Language Policy

, Volume 13, Issue 4, pp 301–315

Normative language policy: interface and interfences

Original Paper

DOI: 10.1007/s10993-014-9325-z

Cite this article as:
Peled, Y. Lang Policy (2014) 13: 301. doi:10.1007/s10993-014-9325-z

Abstract

The emerging interdisciplinary work in language politics and language policy and planning studies demonstrates a rising interest among researchers in the interface between sociolinguistics, political science and philosophy. Much of the resulting cross-disciplinary work, however, tends to focus on the subject matters (politics, language) themselves rather than explore the broader issues that transpire from working in the interface between distinct fields of academic inquiry. Reflecting on the meaning of interdisciplinary work in LPP, I examine the interface and internal fences between sociolinguistics and political philosophy as fields of inquiry. I then move on to consider the way(s) in which “thinking linguistically” and “thinking politically” may be advantageously combined in the fundamentally interdisciplinary terrain of normative language policy.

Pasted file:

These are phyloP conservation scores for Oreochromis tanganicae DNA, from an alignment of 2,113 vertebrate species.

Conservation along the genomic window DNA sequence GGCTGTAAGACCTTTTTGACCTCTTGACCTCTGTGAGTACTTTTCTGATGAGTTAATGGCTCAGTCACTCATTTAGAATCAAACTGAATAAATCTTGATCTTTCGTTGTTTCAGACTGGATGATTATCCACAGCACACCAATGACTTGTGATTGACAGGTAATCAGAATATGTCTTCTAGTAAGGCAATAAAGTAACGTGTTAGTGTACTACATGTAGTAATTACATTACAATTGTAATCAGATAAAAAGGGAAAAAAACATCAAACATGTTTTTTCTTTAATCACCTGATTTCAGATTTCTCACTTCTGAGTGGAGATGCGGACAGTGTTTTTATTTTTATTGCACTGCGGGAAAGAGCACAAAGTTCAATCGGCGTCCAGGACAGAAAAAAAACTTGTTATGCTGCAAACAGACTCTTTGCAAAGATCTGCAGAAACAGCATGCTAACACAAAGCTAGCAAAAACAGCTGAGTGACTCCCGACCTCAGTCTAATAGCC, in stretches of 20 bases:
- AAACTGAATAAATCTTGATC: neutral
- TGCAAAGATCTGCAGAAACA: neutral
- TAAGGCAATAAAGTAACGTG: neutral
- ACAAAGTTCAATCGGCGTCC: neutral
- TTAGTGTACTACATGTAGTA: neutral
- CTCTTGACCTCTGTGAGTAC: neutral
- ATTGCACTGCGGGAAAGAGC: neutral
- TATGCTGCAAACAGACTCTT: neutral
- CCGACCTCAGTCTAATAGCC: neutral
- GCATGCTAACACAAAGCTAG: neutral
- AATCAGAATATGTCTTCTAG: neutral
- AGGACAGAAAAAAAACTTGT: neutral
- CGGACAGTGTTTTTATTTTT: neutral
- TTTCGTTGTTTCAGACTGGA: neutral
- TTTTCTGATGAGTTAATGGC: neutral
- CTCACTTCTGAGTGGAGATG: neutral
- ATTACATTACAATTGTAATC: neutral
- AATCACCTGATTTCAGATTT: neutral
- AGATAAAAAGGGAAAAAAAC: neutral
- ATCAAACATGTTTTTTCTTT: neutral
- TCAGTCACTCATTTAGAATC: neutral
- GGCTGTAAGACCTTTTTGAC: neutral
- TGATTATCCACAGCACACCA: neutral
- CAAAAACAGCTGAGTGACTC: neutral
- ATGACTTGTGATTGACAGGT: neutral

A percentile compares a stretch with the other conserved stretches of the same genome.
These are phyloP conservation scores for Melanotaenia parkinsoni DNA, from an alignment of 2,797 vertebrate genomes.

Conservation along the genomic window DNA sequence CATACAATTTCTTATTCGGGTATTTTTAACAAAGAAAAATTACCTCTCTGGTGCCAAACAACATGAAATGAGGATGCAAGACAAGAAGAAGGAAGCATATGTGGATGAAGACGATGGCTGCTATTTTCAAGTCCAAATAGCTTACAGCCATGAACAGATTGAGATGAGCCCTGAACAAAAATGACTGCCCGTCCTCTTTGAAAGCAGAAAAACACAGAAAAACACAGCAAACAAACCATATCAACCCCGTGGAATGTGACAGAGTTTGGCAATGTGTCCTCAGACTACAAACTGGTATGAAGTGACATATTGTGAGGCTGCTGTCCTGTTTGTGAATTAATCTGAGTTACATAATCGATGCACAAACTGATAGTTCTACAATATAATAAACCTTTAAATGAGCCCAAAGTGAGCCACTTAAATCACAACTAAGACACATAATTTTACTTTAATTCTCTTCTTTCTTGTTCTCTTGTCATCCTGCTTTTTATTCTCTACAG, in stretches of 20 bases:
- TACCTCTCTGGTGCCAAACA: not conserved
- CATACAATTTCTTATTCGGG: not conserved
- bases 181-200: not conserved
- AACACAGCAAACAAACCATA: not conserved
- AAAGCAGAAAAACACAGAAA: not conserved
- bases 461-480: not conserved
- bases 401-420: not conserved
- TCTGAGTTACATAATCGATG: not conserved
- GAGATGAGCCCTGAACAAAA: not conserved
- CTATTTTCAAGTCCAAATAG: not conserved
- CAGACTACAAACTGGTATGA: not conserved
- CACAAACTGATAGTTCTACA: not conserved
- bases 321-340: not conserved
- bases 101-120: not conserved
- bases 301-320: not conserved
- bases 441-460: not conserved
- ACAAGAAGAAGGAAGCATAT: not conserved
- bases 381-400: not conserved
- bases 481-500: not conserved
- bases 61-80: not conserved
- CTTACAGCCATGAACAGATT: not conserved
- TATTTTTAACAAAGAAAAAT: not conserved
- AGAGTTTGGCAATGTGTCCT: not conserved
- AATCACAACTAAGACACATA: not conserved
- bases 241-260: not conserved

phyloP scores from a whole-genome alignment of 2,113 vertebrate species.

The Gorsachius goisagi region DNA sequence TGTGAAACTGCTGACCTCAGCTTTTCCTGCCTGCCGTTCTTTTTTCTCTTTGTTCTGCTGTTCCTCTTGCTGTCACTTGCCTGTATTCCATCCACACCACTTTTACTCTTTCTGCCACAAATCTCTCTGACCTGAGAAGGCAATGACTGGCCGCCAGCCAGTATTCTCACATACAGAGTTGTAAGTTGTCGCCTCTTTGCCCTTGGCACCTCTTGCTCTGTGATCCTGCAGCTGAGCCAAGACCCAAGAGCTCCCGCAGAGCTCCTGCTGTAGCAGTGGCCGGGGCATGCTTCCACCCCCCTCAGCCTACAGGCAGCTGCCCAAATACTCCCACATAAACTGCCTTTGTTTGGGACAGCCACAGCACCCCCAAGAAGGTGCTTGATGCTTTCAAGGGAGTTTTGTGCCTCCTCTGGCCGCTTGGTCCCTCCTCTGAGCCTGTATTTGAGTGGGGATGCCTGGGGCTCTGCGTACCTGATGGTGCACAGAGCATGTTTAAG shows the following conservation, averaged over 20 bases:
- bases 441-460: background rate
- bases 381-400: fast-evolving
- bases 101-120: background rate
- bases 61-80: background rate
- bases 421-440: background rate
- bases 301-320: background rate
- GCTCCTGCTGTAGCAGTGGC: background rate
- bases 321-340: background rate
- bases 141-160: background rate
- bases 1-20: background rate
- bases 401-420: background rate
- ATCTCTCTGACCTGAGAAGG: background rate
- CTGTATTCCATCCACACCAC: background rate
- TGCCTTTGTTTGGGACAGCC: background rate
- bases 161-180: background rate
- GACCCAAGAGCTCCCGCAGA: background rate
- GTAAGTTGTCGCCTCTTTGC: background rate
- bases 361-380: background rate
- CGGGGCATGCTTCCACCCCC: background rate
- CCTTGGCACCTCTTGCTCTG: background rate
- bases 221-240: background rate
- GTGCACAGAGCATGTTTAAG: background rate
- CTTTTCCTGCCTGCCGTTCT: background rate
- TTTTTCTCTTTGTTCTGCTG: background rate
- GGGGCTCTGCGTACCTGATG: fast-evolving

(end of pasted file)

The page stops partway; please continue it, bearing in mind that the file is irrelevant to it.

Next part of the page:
Keywords

Normative language policy Adaptive political theory Linguistic justice Language ethics Interdisciplinarity Complexity 

Copyright information

© Springer Science+Business Media Dordrecht 2014

Authors and Affiliations

  1. 1.Centre for Research on Ethics (CREUM)University of MontrealMontrealCanada
  2. 2.Faculty of LawMcGill UniversityMontrealCanada

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